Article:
Just yesterday, I had the pleasure of attending their September event based on using the new Business Model Canvas app, ably led by Robin Hopper, an IF EIR (entrepeneur in residence) whose background more than warrants notice!
It’s surprising how many websites that sell software for example, don’t actually show screenshots of their applications.
Sure, these are intangible goods, digital goods that you can’t touch or smell, but they’re still goods you can see.
Producing your own products boils down to 3 simple steps:
- plan it
- produce it
- and sell it
The right image on a web page can capture attention, inform, and even persuade your site visitors to convert to become more than a lead….to become a client or customer.
The right image can communicate who you and your company are more quickly and powerfully than words alone can do.
The wrong image, however, can confuse, annoy, and even repel your visitors.
Web content is the textual, visual or aural content that is encountered as part of the user experience on websites. It may include, among other things: text, images, sounds, videos and animations. In Information Architecture for the World Wide Web, Lou Rosenfeld and Peter Morville write, “We define content broadly as ‘the stuff in your Web site. This may include documents, data, applications, e-services, images, audio and video files, personal Web pages, archived e-mail messages, and more. And we include future stuff as well as present stuff.”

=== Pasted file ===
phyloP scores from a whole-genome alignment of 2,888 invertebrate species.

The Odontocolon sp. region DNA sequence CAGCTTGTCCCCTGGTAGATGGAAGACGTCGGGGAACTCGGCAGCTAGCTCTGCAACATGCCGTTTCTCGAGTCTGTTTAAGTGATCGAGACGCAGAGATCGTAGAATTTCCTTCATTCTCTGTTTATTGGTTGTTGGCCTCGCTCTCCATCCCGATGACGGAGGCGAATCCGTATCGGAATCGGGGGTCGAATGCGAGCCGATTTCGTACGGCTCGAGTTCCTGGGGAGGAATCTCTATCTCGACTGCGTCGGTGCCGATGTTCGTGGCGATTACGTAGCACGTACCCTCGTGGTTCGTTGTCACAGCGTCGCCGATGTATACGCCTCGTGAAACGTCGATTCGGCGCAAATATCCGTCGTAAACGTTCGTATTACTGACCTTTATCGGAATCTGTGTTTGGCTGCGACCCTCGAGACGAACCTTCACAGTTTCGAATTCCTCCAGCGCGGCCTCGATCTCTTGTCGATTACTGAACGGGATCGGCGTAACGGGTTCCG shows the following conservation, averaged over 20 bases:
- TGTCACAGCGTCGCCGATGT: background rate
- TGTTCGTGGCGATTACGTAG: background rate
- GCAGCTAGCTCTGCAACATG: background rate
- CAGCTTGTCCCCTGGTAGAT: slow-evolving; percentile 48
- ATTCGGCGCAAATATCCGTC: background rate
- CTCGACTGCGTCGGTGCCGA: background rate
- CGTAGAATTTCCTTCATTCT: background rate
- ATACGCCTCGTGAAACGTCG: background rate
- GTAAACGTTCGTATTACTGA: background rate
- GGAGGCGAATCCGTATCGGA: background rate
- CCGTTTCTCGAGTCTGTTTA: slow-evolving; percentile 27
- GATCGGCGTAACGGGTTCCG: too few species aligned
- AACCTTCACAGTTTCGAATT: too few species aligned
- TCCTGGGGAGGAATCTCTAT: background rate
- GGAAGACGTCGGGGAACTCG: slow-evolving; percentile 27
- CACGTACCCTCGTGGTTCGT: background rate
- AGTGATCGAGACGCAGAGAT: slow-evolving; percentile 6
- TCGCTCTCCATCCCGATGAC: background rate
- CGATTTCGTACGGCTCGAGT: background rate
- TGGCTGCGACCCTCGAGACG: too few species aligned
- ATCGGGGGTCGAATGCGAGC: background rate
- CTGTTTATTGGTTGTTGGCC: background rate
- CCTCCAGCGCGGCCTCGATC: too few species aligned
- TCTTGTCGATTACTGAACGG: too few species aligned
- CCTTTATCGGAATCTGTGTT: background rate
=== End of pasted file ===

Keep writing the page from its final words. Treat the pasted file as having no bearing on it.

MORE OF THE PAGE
Continuing our new Online Marketing Strategy Program…so welcome and today we look at navigation — what is undoubtedly one of the most critical aspects of Web site design – and in my book, arguably the most important.
No matter how good a site looks, and no matter how much useful information it offers, if it doesn’t have a sensible navigation scheme, it will confuse visitors and chase them away.
Remember – users either think “easy” – or – they “vote with their feet and walk!”
Thought not….I’m always surprised at how many clients coming to us have not tested their own site at all. You or your web team developed the user interface, so you know how things work…so what’s the problem? Sigh…the problem is that you know the interface but your users don’t. And they’re the ones who NEED to know the navigation, the forms, the hierarchy….they need to intuitively grasp what needs to be understood to work their way through your site….to arrive at a buying decision…else the site – and all your hard work and effort and cash are lost!